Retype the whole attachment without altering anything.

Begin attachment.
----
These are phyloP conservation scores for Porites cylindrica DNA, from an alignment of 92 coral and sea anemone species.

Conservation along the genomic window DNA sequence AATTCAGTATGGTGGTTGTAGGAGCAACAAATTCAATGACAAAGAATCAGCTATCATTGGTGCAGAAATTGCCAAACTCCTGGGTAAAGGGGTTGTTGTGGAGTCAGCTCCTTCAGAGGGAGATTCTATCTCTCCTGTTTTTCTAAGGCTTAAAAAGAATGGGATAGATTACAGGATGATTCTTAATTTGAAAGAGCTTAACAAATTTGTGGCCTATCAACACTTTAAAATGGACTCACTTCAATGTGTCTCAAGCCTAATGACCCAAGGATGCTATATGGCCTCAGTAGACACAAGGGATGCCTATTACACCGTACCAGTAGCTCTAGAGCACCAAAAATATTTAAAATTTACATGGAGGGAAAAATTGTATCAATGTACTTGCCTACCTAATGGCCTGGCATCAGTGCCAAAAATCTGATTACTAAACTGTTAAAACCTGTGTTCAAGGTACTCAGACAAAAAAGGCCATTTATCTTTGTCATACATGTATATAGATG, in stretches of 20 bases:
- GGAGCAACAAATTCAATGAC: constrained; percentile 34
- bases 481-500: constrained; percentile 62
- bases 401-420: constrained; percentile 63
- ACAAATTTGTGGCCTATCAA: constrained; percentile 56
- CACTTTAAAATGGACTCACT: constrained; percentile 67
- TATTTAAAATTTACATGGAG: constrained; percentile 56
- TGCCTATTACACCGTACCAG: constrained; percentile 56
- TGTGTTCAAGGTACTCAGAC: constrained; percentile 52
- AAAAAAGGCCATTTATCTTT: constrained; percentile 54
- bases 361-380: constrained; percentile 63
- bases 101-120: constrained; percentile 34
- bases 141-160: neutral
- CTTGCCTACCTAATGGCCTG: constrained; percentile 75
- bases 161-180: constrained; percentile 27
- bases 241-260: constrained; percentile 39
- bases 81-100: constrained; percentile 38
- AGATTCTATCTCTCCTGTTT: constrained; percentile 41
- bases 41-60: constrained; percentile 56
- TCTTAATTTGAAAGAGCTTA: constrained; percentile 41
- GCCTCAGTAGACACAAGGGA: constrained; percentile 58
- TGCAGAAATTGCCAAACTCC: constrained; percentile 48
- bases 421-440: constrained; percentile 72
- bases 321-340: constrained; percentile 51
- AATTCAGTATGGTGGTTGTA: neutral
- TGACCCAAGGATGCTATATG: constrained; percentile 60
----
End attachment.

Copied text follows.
These are phyloP conservation scores for Porites cylindrica DNA, from an alignment of 92 coral and sea anemone species.

Conservation along the genomic window DNA sequence AATTCAGTATGGTGGTTGTAGGAGCAACAAATTCAATGACAAAGAATCAGCTATCATTGGTGCAGAAATTGCCAAACTCCTGGGTAAAGGGGTTGTTGTGGAGTCAGCTCCTTCAGAGGGAGATTCTATCTCTCCTGTTTTTCTAAGGCTTAAAAAGAATGGGATAGATTACAGGATGATTCTTAATTTGAAAGAGCTTAACAAATTTGTGGCCTATCAACACTTTAAAATGGACTCACTTCAATGTGTCTCAAGCCTAATGACCCAAGGATGCTATATGGCCTCAGTAGACACAAGGGATGCCTATTACACCGTACCAGTAGCTCTAGAGCACCAAAAATATTTAAAATTTACATGGAGGGAAAAATTGTATCAATGTACTTGCCTACCTAATGGCCTGGCATCAGTGCCAAAAATCTGATTACTAAACTGTTAAAACCTGTGTTCAAGGTACTCAGACAAAAAAGGCCATTTATCTTTGTCATACATGTATATAGATG, in stretches of 20 bases:
- GGAGCAACAAATTCAATGAC: constrained; percentile 34
- bases 481-500: constrained; percentile 62
- bases 401-420: constrained; percentile 63
- ACAAATTTGTGGCCTATCAA: constrained; percentile 56
- CACTTTAAAATGGACTCACT: constrained; percentile 67
- TATTTAAAATTTACATGGAG: constrained; percentile 56
- TGCCTATTACACCGTACCAG: constrained; percentile 56
- TGTGTTCAAGGTACTCAGAC: constrained; percentile 52
- AAAAAAGGCCATTTATCTTT: constrained; percentile 54
- bases 361-380: constrained; percentile 63
- bases 101-120: constrained; percentile 34
- bases 141-160: neutral
- CTTGCCTACCTAATGGCCTG: constrained; percentile 75
- bases 161-180: constrained; percentile 27
- bases 241-260: constrained; percentile 39
- bases 81-100: constrained; percentile 38
- AGATTCTATCTCTCCTGTTT: constrained; percentile 41
- bases 41-60: constrained; percentile 56
- TCTTAATTTGAAAGAGCTTA: constrained; percentile 41
- GCCTCAGTAGACACAAGGGA: constrained; percentile 58
- TGCAGAAATTGCCAAACTCC: constrained; percentile 48
- bases 421-440: constrained; percentile 72
- bases 321-340: constrained; percentile 51
- AATTCAGTATGGTGGTTGTA: neutral
- TGACCCAAGGATGCTATATG: constrained; percentile 60